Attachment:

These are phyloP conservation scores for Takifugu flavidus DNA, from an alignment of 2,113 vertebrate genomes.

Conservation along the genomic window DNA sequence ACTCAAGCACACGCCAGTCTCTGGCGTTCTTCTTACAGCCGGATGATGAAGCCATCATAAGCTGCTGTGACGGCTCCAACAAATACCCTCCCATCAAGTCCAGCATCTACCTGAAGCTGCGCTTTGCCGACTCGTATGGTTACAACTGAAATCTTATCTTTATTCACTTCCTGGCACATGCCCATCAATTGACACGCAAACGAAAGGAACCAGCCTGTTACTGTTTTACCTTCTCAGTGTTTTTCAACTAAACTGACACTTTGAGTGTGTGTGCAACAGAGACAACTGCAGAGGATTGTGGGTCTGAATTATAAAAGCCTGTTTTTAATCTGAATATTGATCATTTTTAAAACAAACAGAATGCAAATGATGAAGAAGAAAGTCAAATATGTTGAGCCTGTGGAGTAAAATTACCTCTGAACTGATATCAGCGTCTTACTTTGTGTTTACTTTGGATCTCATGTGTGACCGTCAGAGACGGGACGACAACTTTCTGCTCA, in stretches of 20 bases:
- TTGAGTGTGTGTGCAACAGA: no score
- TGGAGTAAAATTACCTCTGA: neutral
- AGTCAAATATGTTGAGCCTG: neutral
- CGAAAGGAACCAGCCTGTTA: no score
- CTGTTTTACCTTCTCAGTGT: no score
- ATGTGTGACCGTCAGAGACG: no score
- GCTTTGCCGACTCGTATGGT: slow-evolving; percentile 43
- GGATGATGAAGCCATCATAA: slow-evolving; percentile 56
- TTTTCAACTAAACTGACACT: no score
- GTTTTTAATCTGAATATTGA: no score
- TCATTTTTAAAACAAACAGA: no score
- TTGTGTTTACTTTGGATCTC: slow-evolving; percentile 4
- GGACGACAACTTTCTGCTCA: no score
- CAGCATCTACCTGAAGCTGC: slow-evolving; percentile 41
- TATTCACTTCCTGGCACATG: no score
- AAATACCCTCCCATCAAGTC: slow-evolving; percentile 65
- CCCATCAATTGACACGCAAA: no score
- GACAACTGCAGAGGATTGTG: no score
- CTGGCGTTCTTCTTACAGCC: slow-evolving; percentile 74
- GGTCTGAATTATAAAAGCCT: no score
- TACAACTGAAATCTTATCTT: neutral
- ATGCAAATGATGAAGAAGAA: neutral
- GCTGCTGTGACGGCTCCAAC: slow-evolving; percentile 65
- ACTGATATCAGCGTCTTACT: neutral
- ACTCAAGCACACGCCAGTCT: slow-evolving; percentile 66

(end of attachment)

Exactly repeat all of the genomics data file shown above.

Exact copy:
These are phyloP conservation scores for Takifugu flavidus DNA, from an alignment of 2,113 vertebrate genomes.

Conservation along the genomic window DNA sequence ACTCAAGCACACGCCAGTCTCTGGCGTTCTTCTTACAGCCGGATGATGAAGCCATCATAAGCTGCTGTGACGGCTCCAACAAATACCCTCCCATCAAGTCCAGCATCTACCTGAAGCTGCGCTTTGCCGACTCGTATGGTTACAACTGAAATCTTATCTTTATTCACTTCCTGGCACATGCCCATCAATTGACACGCAAACGAAAGGAACCAGCCTGTTACTGTTTTACCTTCTCAGTGTTTTTCAACTAAACTGACACTTTGAGTGTGTGTGCAACAGAGACAACTGCAGAGGATTGTGGGTCTGAATTATAAAAGCCTGTTTTTAATCTGAATATTGATCATTTTTAAAACAAACAGAATGCAAATGATGAAGAAGAAAGTCAAATATGTTGAGCCTGTGGAGTAAAATTACCTCTGAACTGATATCAGCGTCTTACTTTGTGTTTACTTTGGATCTCATGTGTGACCGTCAGAGACGGGACGACAACTTTCTGCTCA, in stretches of 20 bases:
- TTGAGTGTGTGTGCAACAGA: no score
- TGGAGTAAAATTACCTCTGA: neutral
- AGTCAAATATGTTGAGCCTG: neutral
- CGAAAGGAACCAGCCTGTTA: no score
- CTGTTTTACCTTCTCAGTGT: no score
- ATGTGTGACCGTCAGAGACG: no score
- GCTTTGCCGACTCGTATGGT: slow-evolving; percentile 43
- GGATGATGAAGCCATCATAA: slow-evolving; percentile 56
- TTTTCAACTAAACTGACACT: no score
- GTTTTTAATCTGAATATTGA: no score
- TCATTTTTAAAACAAACAGA: no score
- TTGTGTTTACTTTGGATCTC: slow-evolving; percentile 4
- GGACGACAACTTTCTGCTCA: no score
- CAGCATCTACCTGAAGCTGC: slow-evolving; percentile 41
- TATTCACTTCCTGGCACATG: no score
- AAATACCCTCCCATCAAGTC: slow-evolving; percentile 65
- CCCATCAATTGACACGCAAA: no score
- GACAACTGCAGAGGATTGTG: no score
- CTGGCGTTCTTCTTACAGCC: slow-evolving; percentile 74
- GGTCTGAATTATAAAAGCCT: no score
- TACAACTGAAATCTTATCTT: neutral
- ATGCAAATGATGAAGAAGAA: neutral
- GCTGCTGTGACGGCTCCAAC: slow-evolving; percentile 65
- ACTGATATCAGCGTCTTACT: neutral
- ACTCAAGCACACGCCAGTCT: slow-evolving; percentile 66